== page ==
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Youth in Snohomish County making healthier choices


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The 2016 Healthy Youth Survey shows that use of marijuana among youth in the state remains constant despite changes in legalization, and that marijuana use by 10th-graders is down from 16 percent in 2014 to 15.5 percent in 2016.

The first part of Washington's 2016 Healthy Youth Survey has been released, showing some drops in teen drug and substance use.

According to the Snohomish Health District, thirteen of the school districts in Snohomish County participated in the surveys distributed last October, adding up to 14,630 sixth-, eighth-, 10th-, and 12th-graders whose answers shed some light around the health of our youth.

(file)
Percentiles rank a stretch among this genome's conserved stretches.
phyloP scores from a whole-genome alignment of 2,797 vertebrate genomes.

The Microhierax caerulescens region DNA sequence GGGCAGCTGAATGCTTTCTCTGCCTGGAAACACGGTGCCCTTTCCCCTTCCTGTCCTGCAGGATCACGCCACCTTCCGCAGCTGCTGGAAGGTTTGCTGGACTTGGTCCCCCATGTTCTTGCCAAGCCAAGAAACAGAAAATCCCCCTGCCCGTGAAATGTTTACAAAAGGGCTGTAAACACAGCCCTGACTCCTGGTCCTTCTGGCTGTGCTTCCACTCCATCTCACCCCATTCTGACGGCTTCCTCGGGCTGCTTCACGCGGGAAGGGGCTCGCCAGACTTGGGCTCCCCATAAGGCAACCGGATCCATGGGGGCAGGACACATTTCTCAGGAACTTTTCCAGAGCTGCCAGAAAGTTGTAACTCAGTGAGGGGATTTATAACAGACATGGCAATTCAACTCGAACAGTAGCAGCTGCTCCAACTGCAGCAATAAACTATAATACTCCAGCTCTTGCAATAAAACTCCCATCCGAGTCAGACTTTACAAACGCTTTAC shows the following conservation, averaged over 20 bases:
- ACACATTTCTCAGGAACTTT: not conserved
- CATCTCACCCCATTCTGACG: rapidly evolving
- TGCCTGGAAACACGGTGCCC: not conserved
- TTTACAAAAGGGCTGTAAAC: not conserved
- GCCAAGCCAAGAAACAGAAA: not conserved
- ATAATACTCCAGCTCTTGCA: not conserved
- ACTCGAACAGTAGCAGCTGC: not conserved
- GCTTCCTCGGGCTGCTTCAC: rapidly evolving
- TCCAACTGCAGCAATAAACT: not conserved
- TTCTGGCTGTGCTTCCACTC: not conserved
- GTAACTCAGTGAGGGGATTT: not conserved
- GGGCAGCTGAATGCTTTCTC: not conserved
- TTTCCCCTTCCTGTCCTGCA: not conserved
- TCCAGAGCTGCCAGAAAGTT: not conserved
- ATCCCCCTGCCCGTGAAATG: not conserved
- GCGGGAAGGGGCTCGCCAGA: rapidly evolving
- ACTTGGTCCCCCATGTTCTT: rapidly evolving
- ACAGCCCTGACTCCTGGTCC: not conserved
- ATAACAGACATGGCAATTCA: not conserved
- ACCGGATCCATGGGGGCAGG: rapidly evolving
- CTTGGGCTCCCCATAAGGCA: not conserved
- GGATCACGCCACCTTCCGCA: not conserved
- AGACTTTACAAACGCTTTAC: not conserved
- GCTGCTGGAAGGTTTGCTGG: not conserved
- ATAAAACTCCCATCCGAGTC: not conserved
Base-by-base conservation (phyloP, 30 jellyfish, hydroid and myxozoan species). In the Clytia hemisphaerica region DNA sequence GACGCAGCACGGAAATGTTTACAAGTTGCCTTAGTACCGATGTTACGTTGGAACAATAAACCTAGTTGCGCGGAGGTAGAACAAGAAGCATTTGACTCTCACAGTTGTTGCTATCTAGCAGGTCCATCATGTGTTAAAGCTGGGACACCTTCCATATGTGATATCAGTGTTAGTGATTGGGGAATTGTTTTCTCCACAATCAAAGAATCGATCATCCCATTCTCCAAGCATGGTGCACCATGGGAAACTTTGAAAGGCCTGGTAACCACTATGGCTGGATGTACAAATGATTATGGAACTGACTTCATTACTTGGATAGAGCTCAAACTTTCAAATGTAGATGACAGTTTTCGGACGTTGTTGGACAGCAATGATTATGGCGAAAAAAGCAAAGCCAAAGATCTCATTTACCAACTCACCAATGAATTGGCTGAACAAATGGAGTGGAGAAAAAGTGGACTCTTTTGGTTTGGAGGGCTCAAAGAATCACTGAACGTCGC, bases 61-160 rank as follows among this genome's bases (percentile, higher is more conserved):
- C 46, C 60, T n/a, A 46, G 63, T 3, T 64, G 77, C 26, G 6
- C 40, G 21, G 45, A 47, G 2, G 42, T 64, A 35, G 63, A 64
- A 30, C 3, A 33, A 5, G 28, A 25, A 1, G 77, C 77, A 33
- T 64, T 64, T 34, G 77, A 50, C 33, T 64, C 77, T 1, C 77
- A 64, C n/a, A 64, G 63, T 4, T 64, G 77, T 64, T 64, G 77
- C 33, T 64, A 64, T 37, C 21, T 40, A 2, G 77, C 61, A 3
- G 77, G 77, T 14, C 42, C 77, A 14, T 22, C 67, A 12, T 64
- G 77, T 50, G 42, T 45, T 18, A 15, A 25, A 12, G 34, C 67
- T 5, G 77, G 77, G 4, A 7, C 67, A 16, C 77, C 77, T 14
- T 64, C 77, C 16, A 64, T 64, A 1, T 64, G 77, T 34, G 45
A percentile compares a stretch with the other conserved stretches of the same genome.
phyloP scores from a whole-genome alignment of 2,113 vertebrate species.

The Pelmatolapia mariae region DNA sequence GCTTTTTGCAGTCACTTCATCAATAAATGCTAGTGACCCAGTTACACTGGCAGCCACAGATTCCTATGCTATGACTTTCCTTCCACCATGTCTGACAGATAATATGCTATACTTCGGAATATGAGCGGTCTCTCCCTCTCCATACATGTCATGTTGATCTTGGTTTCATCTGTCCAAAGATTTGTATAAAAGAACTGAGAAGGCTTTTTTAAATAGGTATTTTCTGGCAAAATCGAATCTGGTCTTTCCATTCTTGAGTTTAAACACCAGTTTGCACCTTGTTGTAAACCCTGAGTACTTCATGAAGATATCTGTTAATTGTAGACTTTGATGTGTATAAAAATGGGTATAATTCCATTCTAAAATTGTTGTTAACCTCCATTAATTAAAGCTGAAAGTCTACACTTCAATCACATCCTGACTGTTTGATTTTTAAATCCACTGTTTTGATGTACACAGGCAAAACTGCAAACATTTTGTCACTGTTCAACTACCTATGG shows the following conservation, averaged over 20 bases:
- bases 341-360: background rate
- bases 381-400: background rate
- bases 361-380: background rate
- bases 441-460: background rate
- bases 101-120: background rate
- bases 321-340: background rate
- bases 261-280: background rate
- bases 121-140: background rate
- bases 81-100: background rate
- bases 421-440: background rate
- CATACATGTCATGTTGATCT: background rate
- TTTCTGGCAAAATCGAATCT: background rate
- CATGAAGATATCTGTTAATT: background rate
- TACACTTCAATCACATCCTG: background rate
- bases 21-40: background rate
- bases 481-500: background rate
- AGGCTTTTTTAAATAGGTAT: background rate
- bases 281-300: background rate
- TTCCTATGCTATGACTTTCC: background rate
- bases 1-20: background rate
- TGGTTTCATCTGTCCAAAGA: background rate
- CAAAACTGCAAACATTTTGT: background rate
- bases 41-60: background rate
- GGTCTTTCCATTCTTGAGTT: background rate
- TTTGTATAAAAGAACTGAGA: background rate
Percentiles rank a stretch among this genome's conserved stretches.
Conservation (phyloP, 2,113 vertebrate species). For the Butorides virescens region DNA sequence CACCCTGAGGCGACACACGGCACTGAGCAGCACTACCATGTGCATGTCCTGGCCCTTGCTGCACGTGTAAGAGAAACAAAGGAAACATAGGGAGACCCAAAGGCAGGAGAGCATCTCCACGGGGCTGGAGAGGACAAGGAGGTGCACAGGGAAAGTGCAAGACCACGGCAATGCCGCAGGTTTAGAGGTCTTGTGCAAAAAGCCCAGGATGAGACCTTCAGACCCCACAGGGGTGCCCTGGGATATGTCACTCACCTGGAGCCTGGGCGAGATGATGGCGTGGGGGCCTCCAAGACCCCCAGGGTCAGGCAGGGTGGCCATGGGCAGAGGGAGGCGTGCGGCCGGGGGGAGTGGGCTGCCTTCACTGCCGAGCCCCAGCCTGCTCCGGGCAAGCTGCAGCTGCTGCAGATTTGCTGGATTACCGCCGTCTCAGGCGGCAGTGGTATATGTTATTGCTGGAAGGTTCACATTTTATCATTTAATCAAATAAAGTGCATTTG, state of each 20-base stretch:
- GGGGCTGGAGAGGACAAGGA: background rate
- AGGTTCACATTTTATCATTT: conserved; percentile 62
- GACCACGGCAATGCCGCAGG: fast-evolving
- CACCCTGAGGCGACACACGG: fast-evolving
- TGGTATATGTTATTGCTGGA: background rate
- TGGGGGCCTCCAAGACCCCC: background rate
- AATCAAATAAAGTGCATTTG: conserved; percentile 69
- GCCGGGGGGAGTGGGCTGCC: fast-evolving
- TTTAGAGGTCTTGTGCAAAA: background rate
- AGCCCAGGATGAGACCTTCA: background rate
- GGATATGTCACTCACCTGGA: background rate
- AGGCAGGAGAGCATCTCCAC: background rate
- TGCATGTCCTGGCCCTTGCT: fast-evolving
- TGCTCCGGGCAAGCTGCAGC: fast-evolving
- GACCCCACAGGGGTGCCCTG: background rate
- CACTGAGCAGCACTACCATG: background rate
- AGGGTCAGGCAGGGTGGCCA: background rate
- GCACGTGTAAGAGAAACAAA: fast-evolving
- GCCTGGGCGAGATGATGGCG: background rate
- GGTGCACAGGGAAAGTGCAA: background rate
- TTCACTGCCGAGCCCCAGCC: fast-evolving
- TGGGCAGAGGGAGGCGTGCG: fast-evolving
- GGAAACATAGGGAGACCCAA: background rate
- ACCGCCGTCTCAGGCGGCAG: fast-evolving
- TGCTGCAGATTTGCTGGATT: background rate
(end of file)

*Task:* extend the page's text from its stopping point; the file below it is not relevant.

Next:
Many figures continued downward trends that have been consistent for the past few years.

About 63.7 percent of high school seniors said that they had tried alcohol at least once, but that is down from 69.8 percent in 2010.

The amount of 10th-graders who said they had consumed alcohol in the last month was 18.6 percent, which is an all-time low for the survey.

For comparison, in 2002 that number was 34.1 percent.

Traditional cigarettes are on the decline for local seniors as well.

The number of seniors who said they currently smoke was 19.2 percent in 2010 but that number has become nearly half in 2016 at 10.6 percent.

"Anecdotally, when you increase the interventions available you're going to decrease drug use," said Josh Webb, director of counseling and student support at the Marysville School District.

The Marysville district has been able to increase counselors and other support for students in the last couple of years because of grant funds and Webb said that does have a tangible effect for youth.

Staff, like Madysen Pruss, Marysville-Pilchuck High School's student assistance professional, our able to provide support, said Webb.